I missed this yesterday, but Buster Olney heard a rumor (Insider only, alas):
Lou Piniella has told others that one way or the other, 2010 will be his last season managing. Now, keep in mind that Piniella is at the end of what has been an enormously disappointing season for the Cubs; Piniella saying he doesn’t want to manage past 2010 to friends is a little like an exhausted parent saying he/she doesn’t want to have any more kids after putting a rowdy toddler to bed at 9 p.m. Consider the context.
Beyond the shouting match he had with Milton Bradley back in June, we haven’t really seen the Lou Piniella we’ve come to know and love this season. With the kind of year the Cubs have had, a fully-invested Piniella would have acted more like, well, Lou Piniella.
Olney’s note of context caution notwithstanding, I’m inclined to think that Piniella is done with managing, and all that is left is to determine whether the Cubs want him back for the final year of his contract or if, alternatively, they want to begin the Ryne Sandberg era in 2010 instead of 2011.
The Yankees are facing a convoluted path to the postseason, and they didn’t do themselves any favors after Todd Frazier fell for Ryan Goins‘ hidden ball trick in the third inning of Friday’s series opener. With one out and Frazier on second base, Jacoby Ellsbury skied a deep fly ball to right field, where it was caught by Jose Bautista just shy of the warning track and tossed back to Goins at second. Goins faked the throw to Marco Estrada, then sneakily (or not so sneakily, depending on your vantage point) gloved the ball and caught Frazier off the bag for the third out.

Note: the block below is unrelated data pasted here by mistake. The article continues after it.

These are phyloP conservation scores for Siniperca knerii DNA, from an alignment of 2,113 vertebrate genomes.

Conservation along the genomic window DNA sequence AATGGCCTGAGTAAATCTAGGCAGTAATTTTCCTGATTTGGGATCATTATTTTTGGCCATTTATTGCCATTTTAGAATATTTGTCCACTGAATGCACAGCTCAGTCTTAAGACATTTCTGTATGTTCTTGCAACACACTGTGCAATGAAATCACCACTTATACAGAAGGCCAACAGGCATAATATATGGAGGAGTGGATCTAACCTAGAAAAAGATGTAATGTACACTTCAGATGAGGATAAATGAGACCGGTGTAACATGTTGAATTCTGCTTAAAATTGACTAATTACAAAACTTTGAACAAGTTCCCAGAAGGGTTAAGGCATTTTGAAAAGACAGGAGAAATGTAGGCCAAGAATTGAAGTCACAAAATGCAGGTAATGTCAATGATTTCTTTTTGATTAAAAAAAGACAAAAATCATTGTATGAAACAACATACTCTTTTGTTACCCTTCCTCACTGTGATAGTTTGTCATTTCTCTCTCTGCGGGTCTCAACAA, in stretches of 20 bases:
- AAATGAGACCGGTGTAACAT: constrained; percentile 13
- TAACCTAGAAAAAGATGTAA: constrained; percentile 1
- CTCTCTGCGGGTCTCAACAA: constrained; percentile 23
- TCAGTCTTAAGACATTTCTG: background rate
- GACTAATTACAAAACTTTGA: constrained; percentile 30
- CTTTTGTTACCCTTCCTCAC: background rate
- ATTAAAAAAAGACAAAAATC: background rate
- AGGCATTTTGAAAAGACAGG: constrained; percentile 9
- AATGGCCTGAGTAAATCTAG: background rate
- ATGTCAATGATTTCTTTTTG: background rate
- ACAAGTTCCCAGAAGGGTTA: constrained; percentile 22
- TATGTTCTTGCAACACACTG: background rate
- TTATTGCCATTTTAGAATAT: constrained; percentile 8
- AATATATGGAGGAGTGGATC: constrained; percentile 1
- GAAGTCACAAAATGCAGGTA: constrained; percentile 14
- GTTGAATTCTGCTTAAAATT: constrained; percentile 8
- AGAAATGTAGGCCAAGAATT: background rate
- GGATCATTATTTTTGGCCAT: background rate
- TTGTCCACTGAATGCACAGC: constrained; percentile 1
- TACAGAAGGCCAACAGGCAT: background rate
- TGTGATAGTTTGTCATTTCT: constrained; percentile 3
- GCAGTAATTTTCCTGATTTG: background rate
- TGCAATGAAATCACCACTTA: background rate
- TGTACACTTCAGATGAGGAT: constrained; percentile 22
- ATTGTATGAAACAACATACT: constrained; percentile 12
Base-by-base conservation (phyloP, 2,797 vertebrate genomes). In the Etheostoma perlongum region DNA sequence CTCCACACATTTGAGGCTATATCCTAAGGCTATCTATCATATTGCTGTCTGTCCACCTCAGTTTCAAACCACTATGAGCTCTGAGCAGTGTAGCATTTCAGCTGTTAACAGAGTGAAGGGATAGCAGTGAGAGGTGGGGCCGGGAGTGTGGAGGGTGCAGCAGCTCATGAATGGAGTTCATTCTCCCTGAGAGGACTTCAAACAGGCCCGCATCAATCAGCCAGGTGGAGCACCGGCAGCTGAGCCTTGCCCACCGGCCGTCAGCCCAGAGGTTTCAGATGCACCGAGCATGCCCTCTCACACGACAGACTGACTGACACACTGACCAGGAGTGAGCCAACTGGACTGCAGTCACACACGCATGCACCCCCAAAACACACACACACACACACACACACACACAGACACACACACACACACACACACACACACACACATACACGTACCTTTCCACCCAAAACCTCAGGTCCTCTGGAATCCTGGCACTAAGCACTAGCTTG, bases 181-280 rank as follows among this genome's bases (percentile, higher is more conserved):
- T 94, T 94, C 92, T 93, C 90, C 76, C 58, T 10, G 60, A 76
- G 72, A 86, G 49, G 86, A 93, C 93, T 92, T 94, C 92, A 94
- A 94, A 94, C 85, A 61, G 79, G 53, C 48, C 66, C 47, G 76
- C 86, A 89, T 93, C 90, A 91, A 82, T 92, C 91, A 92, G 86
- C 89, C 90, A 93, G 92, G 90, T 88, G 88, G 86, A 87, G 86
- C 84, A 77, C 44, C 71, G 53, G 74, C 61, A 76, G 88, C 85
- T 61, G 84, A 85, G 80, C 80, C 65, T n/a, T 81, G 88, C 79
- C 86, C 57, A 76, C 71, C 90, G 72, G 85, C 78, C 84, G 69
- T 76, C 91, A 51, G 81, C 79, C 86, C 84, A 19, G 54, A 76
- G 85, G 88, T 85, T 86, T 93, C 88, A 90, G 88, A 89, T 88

Of course, it helped that Frazier’s back was turned during the throw, so Goins’ fake-out may not have been as obvious as it was when the Yankees reviewed the tape several minutes later.
Goins earned another spot on the highlight reel in the sixth inning, mashing his second grand slam of the season while Frazier — and the rest of the Yankees’ offense, sans one home-run-record-slaying Aaron Judge — scrambled to catch up. The Yankees currently trail the Blue Jays 8-1 in the bottom of the eighth inning, and will need to pull off a comeback (and hope the Astros and Athletics clinch their respective games) before they can lay claim to a playoff spot.
The Blue Jays have shut down left fielder Steve Pearce for the remainder of the season following a lingering case of lower back stiffness. Pearce has not appeared in a game since September 8, when he was forced to exit in the first inning after experiencing back pain during his at-bat. Per Ben Nicholson-Smith of Sportsnet.ca, he’s scheduled to return to Florida next week, where he’ll receive epidural injections to address the pain.
Pearce, 34, impressed in his first season with Toronto. He battled through a calf injury during the first half of the season and finished the year with a modest .252/.319/.438 batting line, 13 home runs and a .757 OPS through 348 PA. By September, the Blue Jays started testing the waters with outfield prospect Teoscar Hernandez, who shouldered the bulk of the starts in left field after Pearce was sidelined with back issues.
With the Blue Jays all but eliminated from playoff contention, however, there’s no rush to get Pearce back to the outfield. He should be in fine shape to compete for another starting role in spring, and could face stiff competition from Hernandez if the rookie continues building on his .278 average and three home runs this month. The veteran outfielder is slated to receive the remaining $6.25 million on his contract in 2018 and will be eligible for free agency in 2019.